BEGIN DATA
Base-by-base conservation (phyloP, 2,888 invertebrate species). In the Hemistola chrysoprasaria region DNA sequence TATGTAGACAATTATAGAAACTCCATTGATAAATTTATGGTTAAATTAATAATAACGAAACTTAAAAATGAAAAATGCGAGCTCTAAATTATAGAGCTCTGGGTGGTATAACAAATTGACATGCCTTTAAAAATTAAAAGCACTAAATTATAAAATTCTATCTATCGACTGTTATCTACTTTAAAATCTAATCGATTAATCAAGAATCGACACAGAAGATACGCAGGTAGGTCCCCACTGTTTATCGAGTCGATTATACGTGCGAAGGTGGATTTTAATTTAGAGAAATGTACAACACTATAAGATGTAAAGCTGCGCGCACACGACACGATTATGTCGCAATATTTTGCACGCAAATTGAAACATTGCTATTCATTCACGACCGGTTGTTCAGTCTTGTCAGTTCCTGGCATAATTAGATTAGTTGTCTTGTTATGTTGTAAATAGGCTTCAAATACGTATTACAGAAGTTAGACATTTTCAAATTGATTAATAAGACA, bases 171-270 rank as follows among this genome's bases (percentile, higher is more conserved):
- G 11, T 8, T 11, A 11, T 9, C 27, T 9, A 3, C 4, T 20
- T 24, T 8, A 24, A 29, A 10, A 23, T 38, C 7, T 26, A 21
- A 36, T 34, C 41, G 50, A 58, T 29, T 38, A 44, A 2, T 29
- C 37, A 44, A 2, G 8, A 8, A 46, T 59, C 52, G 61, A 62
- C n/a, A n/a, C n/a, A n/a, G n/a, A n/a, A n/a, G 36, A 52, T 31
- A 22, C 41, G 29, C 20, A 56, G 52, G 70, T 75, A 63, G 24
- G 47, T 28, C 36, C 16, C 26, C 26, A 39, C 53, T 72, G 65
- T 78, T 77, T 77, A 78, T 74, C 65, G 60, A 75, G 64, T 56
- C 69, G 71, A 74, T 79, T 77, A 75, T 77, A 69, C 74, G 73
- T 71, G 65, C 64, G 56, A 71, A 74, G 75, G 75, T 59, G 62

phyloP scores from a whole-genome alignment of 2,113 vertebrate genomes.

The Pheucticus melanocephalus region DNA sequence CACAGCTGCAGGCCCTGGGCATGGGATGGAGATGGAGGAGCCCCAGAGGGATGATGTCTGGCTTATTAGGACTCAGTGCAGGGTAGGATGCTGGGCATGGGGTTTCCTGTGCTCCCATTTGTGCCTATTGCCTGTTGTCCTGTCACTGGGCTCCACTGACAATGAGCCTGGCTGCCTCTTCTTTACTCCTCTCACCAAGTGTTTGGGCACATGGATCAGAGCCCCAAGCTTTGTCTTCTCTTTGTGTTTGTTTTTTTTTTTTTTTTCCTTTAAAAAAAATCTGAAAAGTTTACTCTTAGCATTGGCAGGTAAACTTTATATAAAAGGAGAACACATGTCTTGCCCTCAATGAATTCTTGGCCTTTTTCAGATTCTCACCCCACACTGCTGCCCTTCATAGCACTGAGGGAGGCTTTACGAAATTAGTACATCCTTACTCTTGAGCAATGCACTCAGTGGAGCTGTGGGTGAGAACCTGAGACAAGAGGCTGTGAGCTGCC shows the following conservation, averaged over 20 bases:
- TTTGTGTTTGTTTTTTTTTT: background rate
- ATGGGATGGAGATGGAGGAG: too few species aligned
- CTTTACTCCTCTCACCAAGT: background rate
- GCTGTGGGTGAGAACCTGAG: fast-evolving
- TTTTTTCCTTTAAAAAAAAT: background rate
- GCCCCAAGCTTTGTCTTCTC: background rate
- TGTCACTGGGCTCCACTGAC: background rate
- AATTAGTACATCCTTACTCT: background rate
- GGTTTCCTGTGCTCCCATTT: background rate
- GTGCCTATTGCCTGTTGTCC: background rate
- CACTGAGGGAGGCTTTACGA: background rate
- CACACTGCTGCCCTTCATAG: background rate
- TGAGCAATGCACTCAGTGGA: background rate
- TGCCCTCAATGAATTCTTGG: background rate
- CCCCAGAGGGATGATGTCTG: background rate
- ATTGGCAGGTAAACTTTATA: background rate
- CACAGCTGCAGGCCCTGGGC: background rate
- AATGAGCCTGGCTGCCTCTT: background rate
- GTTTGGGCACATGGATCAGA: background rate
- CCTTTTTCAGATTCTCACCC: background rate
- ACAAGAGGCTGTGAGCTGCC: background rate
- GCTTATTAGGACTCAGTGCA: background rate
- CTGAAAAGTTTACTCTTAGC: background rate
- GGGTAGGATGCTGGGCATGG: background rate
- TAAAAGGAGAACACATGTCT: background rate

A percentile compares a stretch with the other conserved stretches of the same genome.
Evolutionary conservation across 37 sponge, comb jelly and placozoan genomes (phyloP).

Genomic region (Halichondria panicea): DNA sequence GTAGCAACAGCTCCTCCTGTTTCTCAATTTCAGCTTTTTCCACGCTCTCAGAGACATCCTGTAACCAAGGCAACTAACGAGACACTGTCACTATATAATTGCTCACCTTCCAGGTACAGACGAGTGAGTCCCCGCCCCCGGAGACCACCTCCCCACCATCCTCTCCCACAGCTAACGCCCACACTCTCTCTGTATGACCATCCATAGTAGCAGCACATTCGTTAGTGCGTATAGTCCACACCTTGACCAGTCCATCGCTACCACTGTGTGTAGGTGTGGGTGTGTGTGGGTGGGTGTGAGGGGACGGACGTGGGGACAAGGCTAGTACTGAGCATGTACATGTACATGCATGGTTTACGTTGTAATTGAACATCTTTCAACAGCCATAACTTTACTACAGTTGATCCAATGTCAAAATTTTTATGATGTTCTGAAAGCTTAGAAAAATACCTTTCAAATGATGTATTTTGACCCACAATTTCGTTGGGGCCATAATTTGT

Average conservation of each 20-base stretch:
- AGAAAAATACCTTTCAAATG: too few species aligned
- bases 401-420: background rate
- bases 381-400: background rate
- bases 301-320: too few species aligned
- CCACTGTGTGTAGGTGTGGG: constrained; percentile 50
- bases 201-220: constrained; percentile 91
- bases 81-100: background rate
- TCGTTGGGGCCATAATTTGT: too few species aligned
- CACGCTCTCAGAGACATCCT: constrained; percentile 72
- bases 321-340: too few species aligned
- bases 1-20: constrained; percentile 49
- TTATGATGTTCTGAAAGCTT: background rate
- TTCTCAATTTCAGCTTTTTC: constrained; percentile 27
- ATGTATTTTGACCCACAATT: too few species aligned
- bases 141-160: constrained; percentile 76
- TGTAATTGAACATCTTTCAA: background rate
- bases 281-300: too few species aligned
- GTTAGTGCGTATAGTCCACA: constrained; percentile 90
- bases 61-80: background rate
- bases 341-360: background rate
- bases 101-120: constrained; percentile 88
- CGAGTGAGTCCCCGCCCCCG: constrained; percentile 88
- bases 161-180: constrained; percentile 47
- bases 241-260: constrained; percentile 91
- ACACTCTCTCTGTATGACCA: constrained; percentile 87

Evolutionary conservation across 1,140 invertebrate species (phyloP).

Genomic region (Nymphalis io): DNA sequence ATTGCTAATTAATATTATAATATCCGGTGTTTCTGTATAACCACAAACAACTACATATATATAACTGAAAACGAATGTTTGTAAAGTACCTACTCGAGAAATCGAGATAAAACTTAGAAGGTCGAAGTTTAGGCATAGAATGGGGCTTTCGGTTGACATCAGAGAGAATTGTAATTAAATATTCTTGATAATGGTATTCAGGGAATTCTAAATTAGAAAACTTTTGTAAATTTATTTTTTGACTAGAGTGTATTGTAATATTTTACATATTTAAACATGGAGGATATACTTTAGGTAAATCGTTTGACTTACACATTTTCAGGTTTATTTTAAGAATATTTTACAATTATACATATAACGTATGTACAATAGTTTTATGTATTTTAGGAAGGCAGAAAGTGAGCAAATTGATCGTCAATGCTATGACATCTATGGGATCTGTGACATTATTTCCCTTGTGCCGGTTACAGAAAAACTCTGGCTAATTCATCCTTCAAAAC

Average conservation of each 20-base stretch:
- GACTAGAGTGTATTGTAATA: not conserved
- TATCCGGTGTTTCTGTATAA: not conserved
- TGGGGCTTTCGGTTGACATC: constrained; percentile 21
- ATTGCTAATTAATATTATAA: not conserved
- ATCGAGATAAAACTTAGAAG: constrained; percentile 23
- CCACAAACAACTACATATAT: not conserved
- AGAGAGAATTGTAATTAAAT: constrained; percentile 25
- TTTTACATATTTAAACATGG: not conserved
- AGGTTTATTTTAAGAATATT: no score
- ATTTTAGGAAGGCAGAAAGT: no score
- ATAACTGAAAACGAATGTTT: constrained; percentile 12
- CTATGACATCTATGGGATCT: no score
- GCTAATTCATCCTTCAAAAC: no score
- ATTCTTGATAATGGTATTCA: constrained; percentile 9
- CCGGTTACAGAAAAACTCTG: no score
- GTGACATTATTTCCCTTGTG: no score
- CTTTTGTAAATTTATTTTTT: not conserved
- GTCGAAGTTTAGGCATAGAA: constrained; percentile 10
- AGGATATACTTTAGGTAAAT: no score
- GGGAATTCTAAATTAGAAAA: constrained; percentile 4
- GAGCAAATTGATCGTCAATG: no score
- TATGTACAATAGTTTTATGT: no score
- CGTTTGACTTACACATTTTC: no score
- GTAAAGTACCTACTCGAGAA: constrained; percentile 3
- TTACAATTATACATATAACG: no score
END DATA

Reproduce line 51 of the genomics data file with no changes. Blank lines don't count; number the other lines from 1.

- CACGCTCTCAGAGACATCCT: constrained; percentile 72